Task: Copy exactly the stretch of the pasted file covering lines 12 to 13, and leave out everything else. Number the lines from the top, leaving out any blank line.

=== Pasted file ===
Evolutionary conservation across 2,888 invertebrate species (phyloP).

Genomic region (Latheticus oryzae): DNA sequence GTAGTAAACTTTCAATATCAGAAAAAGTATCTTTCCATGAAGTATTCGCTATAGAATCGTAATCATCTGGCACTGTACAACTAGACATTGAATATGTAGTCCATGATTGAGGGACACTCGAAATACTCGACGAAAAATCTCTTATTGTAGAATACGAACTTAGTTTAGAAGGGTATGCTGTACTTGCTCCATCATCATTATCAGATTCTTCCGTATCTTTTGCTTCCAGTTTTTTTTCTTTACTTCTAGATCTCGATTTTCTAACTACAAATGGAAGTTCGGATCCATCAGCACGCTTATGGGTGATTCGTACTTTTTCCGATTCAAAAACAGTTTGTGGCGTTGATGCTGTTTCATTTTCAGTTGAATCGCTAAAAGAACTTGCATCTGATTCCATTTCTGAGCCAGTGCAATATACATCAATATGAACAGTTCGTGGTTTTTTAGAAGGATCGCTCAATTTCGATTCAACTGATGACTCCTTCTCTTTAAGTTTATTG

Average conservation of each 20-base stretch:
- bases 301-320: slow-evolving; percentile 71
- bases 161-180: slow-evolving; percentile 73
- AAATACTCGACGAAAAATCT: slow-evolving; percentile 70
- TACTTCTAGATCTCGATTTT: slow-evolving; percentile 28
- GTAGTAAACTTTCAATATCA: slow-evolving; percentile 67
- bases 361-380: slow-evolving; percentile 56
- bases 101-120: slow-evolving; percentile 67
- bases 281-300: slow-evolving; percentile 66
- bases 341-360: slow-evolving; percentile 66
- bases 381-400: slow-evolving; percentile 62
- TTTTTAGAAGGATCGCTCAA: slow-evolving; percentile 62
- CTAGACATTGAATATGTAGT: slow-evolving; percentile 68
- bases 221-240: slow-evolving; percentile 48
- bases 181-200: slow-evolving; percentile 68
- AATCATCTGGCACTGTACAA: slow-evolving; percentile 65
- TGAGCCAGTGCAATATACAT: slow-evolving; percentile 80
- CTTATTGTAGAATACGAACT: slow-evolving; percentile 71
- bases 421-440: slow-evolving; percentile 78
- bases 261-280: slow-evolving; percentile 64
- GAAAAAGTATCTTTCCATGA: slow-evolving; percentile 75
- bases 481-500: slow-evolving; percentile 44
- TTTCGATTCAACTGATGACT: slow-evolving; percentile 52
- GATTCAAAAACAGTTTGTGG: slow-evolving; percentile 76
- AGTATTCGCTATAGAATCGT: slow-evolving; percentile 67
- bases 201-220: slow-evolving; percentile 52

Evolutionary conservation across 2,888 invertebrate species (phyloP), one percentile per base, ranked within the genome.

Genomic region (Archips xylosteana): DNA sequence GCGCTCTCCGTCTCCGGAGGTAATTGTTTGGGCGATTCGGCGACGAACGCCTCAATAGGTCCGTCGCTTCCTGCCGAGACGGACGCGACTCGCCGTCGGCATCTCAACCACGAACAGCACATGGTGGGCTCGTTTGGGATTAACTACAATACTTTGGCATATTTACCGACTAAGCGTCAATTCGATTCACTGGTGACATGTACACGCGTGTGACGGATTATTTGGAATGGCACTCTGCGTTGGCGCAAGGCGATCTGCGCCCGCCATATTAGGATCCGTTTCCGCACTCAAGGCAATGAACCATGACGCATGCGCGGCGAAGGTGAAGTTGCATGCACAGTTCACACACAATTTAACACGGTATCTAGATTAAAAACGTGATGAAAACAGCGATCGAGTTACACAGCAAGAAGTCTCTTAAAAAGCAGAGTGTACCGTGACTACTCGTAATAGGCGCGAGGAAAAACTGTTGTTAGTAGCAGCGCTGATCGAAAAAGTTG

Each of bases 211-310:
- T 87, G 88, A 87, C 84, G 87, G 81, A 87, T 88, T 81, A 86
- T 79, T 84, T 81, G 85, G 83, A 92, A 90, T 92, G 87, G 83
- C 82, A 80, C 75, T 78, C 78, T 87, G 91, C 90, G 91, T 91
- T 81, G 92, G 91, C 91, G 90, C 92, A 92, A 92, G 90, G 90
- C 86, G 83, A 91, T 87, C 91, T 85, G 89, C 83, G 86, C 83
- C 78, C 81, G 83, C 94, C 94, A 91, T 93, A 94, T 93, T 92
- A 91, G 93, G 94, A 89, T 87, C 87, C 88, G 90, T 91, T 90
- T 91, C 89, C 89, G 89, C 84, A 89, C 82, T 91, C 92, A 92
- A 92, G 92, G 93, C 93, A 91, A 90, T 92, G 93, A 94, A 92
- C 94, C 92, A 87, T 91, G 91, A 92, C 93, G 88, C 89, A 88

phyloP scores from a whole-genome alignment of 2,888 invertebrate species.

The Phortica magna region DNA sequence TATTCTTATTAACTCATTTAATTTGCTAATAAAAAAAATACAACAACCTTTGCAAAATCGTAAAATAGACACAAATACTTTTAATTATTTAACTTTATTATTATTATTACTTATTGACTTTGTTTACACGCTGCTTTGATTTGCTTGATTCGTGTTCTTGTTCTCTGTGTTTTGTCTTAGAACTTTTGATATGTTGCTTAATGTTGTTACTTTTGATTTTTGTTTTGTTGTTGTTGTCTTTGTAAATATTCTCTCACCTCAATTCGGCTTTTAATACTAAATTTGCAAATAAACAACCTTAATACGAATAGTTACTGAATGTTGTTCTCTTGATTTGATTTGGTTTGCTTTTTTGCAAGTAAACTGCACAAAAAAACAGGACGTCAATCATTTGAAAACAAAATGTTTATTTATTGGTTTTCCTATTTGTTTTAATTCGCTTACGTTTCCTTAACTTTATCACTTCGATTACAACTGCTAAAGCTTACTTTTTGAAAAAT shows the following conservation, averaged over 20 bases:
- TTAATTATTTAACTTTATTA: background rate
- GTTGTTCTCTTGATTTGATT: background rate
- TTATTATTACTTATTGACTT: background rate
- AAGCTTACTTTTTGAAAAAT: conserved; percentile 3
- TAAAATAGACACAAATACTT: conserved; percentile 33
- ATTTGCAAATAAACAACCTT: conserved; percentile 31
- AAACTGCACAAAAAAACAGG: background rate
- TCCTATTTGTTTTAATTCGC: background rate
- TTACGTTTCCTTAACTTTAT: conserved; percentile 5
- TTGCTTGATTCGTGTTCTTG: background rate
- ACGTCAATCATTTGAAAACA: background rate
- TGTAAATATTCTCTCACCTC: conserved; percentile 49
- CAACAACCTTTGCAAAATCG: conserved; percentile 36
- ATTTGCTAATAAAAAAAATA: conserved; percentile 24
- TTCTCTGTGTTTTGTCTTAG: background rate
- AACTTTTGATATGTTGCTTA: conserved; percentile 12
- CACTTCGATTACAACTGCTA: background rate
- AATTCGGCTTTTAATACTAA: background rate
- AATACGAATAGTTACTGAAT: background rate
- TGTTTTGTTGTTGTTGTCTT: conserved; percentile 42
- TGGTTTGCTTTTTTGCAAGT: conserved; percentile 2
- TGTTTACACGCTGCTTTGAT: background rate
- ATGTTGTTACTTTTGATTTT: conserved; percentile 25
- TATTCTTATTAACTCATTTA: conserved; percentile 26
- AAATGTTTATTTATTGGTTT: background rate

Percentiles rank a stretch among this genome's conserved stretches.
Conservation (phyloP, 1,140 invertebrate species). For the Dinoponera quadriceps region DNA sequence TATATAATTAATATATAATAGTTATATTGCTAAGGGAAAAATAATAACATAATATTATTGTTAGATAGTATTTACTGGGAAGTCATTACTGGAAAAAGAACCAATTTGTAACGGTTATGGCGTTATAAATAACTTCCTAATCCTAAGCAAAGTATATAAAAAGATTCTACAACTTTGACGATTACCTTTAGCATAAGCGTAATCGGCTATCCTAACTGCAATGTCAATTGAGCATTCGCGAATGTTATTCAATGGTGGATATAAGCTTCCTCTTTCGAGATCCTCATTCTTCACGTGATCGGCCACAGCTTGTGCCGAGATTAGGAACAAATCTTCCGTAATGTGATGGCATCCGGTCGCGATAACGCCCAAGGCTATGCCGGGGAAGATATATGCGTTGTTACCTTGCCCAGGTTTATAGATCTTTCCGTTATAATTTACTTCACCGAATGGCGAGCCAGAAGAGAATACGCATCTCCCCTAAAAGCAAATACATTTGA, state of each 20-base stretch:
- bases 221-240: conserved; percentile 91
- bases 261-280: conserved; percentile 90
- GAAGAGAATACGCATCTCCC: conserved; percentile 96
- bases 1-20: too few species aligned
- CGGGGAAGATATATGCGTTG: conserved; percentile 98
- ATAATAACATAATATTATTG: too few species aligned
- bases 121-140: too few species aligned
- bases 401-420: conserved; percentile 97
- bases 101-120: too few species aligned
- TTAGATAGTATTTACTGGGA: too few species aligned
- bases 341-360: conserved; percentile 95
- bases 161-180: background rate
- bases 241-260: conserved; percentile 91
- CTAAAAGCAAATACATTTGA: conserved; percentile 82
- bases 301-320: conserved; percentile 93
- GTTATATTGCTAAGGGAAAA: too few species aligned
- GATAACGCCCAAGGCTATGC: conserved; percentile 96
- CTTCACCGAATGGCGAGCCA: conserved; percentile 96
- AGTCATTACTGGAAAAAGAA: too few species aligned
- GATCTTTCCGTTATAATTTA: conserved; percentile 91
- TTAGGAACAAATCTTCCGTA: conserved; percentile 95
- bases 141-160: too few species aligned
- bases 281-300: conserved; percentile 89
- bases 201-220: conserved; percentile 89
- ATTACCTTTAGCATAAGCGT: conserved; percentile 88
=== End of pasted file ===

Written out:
- bases 341-360: slow-evolving; percentile 66
- bases 381-400: slow-evolving; percentile 62